Dearest Reader,

Rummaging through what can only be described as an organised chaos – my room, I was struck by a moment of pure reflective delight. As I sorted through many inanimate objects like CDs, old papers, computer parts, and other ‘fun’ things – as I once described them, I realised that these things, which once had some significant value, had lost their worth. I looked at them individually, searching through my memories to find exactly the moment where they did have value. And it was interesting. These things which were now worthless to me served a vital purpose during their time. They enabled me to achieve, to learn, and to excel, and without them, I couldn’t be where I am today. I was very thankful for the, now, worthless objects.

Reflecting on how this impacts me today, I was struck with this important truth. Everything has their purpose and their design. Sometimes things, much like the objects I was sifting through, was meant only to serve you at one precise moment and then become obsolete. It doesn’t mean that that object is no lesser important than the ones which serve a longer purpose, no, it just means that its design and use is different to that of the other object.

What scares me, though, is this: this doesn’t apply to only things, it also applies to everything – people. Some people are only there for a brief moment, but what they achieve and how they enable another person is part of their design. I don’t mean to make people seem disposable, but rather I want to accept that not everyone will be there at the end. People are ultimately that: people. They aren’t inanimate objects which often gets left on a tabletop. They are living, breathing, human beings who are also trying to live a life worth living.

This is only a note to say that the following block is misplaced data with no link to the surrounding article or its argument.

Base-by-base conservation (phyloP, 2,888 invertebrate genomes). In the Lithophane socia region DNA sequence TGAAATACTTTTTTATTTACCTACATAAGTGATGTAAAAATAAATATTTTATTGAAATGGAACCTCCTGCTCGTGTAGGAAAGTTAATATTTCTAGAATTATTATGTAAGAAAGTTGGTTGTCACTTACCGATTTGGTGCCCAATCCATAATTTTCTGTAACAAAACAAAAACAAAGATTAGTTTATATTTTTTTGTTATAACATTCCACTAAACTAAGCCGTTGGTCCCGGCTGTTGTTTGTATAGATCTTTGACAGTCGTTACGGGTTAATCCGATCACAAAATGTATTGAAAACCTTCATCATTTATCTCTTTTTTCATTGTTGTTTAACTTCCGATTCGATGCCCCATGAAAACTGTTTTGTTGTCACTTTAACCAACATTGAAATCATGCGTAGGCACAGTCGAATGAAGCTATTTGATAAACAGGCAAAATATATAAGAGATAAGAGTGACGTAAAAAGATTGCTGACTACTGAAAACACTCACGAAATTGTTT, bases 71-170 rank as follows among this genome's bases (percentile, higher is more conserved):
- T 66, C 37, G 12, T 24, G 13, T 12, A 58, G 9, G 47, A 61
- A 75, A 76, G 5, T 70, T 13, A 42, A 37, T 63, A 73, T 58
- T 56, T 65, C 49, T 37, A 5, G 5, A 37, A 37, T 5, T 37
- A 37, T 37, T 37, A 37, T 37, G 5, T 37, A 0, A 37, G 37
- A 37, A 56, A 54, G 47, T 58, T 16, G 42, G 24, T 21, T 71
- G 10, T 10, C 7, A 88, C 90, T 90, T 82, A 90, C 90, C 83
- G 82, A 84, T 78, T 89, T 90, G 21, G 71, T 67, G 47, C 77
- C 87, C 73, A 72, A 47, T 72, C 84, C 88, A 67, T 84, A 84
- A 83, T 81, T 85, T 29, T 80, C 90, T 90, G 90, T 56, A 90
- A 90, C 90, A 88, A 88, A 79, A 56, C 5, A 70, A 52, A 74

In the end, as I finished rummaging through the stuff in my room, I realised that I am happy for everyone. I am thankful for the people who have bought into my life and for the people who were passing by. Both are equally important, as it is not necessarily only the people who stay with you who push you to your limits, sometimes it’s the people who don’t who do.



Falling Leaf.

Dearest Reader,

Have you ever wondered about how many individual moments happen as a single leaf float down from the tree it came from? Millions – no, billions – of people walk, hug, kiss and live as that single leaf float through the air. I wondered about this today. I wondered, as the person who I desired to care for walked away from me on the green hillside of my university, how many individual moments occurred in that same little amount of time. I was left with an emotion that is all too familiar that it felt ordinary, and was left essentially breathless. She asked me if I was okay, but what could I say apart from the all-too-typical “of course” as I felt emotionally torn. It’s been one hell of a morning.

Why am I writing about this experience? It’s quite simple. Before ‘her’ I told myself that this would be the last time I pursue a girl until I finished my studies. It would be a voluntary restriction on myself for two years, to focus, to endeavour, and to achieve. And so it is. As she walked away from me, and as I stared blankly at her vague direction I understood that within that momentary brokenness I knew what that meant and I knew what I had to do.

Many things in life don’t work in the way that you hope for, and that’s okay. I know better than to sulk in defeat. My head is raised high; I’ve stood up, and am walking. I don’t quite know where this road of life is heading… but that’s, I guess, part of the fun.